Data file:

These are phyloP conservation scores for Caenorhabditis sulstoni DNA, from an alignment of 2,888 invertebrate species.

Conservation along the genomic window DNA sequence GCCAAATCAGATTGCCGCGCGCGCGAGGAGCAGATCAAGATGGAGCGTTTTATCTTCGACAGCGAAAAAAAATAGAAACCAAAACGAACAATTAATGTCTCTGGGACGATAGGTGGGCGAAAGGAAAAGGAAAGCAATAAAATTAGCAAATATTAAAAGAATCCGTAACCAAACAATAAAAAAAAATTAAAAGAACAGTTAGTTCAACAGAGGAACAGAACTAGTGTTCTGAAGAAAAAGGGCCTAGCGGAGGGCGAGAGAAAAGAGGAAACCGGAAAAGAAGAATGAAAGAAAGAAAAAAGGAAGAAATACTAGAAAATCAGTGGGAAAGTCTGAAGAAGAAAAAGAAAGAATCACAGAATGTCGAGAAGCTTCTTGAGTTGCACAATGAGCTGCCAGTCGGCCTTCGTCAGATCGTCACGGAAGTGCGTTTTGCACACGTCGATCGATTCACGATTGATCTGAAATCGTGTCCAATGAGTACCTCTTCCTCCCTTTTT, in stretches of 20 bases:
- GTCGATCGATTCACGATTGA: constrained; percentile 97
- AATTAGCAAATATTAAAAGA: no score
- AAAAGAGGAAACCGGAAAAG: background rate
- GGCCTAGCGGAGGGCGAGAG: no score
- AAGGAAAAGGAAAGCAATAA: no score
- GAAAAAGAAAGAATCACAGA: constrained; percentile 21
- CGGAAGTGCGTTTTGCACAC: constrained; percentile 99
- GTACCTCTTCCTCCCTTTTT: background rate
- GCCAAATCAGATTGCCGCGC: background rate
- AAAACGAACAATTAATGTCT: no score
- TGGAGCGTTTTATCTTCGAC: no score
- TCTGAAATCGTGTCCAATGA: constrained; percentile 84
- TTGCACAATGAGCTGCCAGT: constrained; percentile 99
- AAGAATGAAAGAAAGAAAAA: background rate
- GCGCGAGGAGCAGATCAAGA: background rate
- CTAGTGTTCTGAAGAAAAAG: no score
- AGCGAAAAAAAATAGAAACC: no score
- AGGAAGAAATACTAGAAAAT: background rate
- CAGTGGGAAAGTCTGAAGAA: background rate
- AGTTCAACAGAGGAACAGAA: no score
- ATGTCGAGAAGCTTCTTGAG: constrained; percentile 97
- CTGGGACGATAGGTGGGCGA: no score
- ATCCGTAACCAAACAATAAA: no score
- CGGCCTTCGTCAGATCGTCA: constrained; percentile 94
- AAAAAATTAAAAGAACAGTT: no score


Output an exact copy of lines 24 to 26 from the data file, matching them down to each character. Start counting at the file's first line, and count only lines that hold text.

- CTGGGACGATAGGTGGGCGA: no score
- ATCCGTAACCAAACAATAAA: no score
- CGGCCTTCGTCAGATCGTCA: constrained; percentile 94